--Brock-Perry

Monday, April 16, 2018

Benjamin Stephenson-- Part 7: Edwards Organizes Punitive Expedition Against Indians


Ninian Edwards negotiated with the Potawatomie Chief Gomo, but these negotiations broke down.  Raids and confrontations between small groups of settlers and Indians continued through 1811.  In 1812, the fall of Fort Dearborn (Chicago) and subsequent massacre galvanized public opinion and outrage.

Governor Edwards decided there should be an expedition against the Indians at Peoria Lakes.  Troops from Kentucky were expected to join the expedition but didn't show up.  Edwards had mounted rangers under Col. William Russell of Kentucky, hero of the Battle of King's Mountain during the American Revolution.

Fort Russell by Edwardsville was named for him.

Also in Edwards' force were militia commanded by Charles (Nelson?)  Rector and the newly promoted to colonel Benjamin Stephenson.

--Brock-Perry

Benjamin Stephenson=-- Part 6: A Line of Blockhouses Across the Illinois Territory


From the Benjamin Stephenson House Site "The War of 1812 and Indian Threat."

In the early days of the Illinois Territory, Indians posed a definite threat to white settlement.  The fact that the British constantly meddled in Indian affairs trying to stir them up, made matters worse.

When Ninian Edwards, for whom Edwardsville is named, became territorial governor in 1809, he organized and strengthened the territory's militia.  Benjamin Stephenson was appointed brigade commander of the militia and later became adjutant.

One of the first things Stephenson did was to build a line of blockhouses across the state from east to west.  This line was anchored by Fort Russell, just north of Edwardsville.

--Brock-Perry

Friday, April 13, 2018

Benjamin Stephenson-- Part 5: Very Involved in Edwardsville's Economy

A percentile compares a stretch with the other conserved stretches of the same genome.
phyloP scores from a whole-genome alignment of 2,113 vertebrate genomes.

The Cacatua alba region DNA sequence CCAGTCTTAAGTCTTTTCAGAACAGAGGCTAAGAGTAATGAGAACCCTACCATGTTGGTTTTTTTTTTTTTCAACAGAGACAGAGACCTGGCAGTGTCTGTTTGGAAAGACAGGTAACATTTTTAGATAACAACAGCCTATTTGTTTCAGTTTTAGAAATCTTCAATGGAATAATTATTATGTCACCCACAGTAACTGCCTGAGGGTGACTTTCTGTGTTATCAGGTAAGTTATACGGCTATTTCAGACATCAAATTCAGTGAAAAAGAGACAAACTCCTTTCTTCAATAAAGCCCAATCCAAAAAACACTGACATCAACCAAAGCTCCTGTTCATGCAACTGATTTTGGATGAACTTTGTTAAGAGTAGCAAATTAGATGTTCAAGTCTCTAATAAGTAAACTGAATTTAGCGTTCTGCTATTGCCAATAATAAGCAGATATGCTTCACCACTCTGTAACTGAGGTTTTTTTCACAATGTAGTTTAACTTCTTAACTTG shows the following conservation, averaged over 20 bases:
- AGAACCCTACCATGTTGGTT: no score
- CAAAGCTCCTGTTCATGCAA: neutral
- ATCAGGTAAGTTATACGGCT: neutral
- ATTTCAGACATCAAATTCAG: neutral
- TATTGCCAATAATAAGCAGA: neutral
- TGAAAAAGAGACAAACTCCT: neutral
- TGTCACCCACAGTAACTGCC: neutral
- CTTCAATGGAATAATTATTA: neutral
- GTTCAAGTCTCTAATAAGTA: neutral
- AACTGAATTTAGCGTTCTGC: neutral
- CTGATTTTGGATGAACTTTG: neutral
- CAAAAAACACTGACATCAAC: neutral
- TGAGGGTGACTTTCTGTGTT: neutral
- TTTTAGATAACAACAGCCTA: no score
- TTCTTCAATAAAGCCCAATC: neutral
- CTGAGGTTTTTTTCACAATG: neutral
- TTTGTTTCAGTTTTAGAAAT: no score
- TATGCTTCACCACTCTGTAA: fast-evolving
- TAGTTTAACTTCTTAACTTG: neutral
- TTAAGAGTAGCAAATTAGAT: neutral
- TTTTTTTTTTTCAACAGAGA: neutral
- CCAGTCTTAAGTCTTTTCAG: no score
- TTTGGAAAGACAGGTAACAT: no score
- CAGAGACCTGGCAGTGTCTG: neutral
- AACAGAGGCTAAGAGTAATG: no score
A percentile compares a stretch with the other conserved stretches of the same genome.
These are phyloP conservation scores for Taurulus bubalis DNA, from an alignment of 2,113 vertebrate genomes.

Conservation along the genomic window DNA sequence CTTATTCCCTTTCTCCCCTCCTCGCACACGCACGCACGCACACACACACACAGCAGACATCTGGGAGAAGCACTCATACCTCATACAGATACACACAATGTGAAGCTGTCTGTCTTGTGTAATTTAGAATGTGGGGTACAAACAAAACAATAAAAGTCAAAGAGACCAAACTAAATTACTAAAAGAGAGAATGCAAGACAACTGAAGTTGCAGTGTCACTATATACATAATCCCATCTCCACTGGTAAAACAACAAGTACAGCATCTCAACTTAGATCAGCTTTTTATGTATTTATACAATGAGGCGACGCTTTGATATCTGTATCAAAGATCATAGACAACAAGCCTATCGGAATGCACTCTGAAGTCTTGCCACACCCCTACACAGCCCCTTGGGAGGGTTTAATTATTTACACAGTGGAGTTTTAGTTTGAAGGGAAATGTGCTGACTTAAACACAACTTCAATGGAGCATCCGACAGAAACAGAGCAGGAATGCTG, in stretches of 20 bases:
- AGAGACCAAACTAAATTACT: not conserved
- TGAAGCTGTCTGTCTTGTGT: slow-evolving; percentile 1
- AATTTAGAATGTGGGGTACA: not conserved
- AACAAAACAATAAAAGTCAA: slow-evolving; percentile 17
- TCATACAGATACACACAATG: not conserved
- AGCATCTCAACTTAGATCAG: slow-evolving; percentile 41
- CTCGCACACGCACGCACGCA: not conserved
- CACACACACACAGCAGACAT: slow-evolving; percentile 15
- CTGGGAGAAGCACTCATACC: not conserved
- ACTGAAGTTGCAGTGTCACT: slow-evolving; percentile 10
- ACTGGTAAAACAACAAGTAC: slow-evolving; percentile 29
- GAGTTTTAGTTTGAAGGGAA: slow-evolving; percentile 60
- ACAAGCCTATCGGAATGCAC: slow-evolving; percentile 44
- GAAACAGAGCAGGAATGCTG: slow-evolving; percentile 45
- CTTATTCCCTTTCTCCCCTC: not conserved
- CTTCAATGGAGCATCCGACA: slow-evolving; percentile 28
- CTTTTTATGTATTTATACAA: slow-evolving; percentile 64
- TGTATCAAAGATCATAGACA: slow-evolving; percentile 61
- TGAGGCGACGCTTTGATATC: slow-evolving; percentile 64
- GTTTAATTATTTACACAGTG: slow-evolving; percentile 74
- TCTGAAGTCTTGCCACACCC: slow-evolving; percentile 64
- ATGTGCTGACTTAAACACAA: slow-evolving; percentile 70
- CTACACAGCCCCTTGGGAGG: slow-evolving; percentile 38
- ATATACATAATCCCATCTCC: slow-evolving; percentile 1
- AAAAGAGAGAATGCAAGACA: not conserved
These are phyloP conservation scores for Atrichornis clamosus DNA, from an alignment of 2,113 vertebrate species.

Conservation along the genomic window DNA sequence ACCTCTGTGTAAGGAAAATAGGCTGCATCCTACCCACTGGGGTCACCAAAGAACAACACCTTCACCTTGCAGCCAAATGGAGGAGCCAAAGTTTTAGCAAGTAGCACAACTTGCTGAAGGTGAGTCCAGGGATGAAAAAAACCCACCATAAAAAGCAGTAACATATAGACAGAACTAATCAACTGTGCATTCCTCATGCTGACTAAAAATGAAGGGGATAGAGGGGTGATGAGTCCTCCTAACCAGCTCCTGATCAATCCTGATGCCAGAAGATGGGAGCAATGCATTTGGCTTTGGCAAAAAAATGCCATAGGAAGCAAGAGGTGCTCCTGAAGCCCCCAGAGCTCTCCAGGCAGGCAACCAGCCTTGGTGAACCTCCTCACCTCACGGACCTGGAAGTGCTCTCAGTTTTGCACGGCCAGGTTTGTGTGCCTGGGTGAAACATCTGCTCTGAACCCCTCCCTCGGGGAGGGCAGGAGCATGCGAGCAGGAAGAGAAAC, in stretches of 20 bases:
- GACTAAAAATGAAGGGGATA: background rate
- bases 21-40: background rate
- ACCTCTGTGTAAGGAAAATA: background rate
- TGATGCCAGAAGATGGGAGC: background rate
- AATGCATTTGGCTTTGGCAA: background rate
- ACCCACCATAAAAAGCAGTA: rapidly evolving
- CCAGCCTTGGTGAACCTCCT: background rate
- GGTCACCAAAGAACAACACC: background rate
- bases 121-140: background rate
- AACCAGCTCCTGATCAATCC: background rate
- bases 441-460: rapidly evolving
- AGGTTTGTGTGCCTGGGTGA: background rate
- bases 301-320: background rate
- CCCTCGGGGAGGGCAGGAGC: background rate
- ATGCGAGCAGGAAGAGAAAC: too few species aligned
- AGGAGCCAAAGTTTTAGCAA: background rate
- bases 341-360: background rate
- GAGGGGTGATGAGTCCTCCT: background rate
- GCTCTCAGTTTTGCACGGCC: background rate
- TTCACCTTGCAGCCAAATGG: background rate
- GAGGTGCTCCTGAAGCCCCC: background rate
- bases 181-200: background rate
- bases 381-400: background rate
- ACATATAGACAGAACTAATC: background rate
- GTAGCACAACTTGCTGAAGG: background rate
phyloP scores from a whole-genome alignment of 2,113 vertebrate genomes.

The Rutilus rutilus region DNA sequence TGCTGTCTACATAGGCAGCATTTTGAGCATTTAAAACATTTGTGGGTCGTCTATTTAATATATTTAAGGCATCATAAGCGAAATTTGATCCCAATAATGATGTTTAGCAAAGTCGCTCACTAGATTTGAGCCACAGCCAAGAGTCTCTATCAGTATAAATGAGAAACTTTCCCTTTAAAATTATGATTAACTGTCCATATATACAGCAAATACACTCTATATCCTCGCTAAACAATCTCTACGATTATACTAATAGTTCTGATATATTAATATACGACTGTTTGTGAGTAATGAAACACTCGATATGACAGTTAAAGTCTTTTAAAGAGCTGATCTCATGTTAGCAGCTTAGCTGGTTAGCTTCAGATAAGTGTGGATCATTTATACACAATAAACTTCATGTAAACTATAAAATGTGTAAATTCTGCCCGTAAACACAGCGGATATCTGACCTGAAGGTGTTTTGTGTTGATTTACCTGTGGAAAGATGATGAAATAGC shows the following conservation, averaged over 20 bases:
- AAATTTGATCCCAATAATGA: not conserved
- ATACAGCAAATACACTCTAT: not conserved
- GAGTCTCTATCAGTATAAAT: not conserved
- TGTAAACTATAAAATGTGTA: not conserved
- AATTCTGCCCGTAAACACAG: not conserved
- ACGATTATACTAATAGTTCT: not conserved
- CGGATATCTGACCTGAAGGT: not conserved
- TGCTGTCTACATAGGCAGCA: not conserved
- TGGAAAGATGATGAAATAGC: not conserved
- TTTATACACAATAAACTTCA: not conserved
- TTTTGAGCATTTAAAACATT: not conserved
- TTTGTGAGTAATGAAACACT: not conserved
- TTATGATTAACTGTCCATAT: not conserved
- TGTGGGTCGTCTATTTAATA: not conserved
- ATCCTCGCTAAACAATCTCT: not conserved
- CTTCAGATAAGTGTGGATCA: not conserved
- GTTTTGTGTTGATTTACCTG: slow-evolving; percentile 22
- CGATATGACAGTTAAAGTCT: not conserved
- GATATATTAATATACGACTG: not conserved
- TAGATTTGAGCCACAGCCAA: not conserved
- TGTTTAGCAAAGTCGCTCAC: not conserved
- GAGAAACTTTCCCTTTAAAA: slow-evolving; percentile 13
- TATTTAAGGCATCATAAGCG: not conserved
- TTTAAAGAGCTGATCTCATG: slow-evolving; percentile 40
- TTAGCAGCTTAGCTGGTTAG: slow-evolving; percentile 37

In April 1816 he was appointed Receiver of U.S. Land Office in Edwardsville and held that post until his death in 1822.  In 1818, he was a delegate to Illinois' First Constitutional Convention.  In 1819 he was founder and first president of the Bank of Edwardsville and also held that position until his death.

He was buried at Lusk Cemetery in Edwardsville.

His house, which was built in 1820, still stands and now operates as a museum and is on the National Register of Historic Places.

On his grave he is listed as "Colonel Illinois Militia Rangers War of 1812."

--Brock-Perry

Thursday, April 12, 2018

Benjamin Stephenson-- Part 4: Militia and U.S. House of Representatives


During the War of 1812, he was appointed commander of a regiment of territorial militia with the rank of colonel.  He took part in two campaigns and later was appointed adjutant general.

In September 1814 he was elected as an Illinois Territorial, non-voting, member of the U.S. House of Representatives and served a partial term to March 1815.  Then, he was elected to a full term March 1815 to March 1817..

--Brock-Perry

Wednesday, April 11, 2018

Benjamin Stephenson-- Part 3: Very Important in Early Illinois History


From Find-A-Grave.

July 8, 1769 to October 10, 1822

Buried at Lusk Cemetery in Edwardsville, Illinois.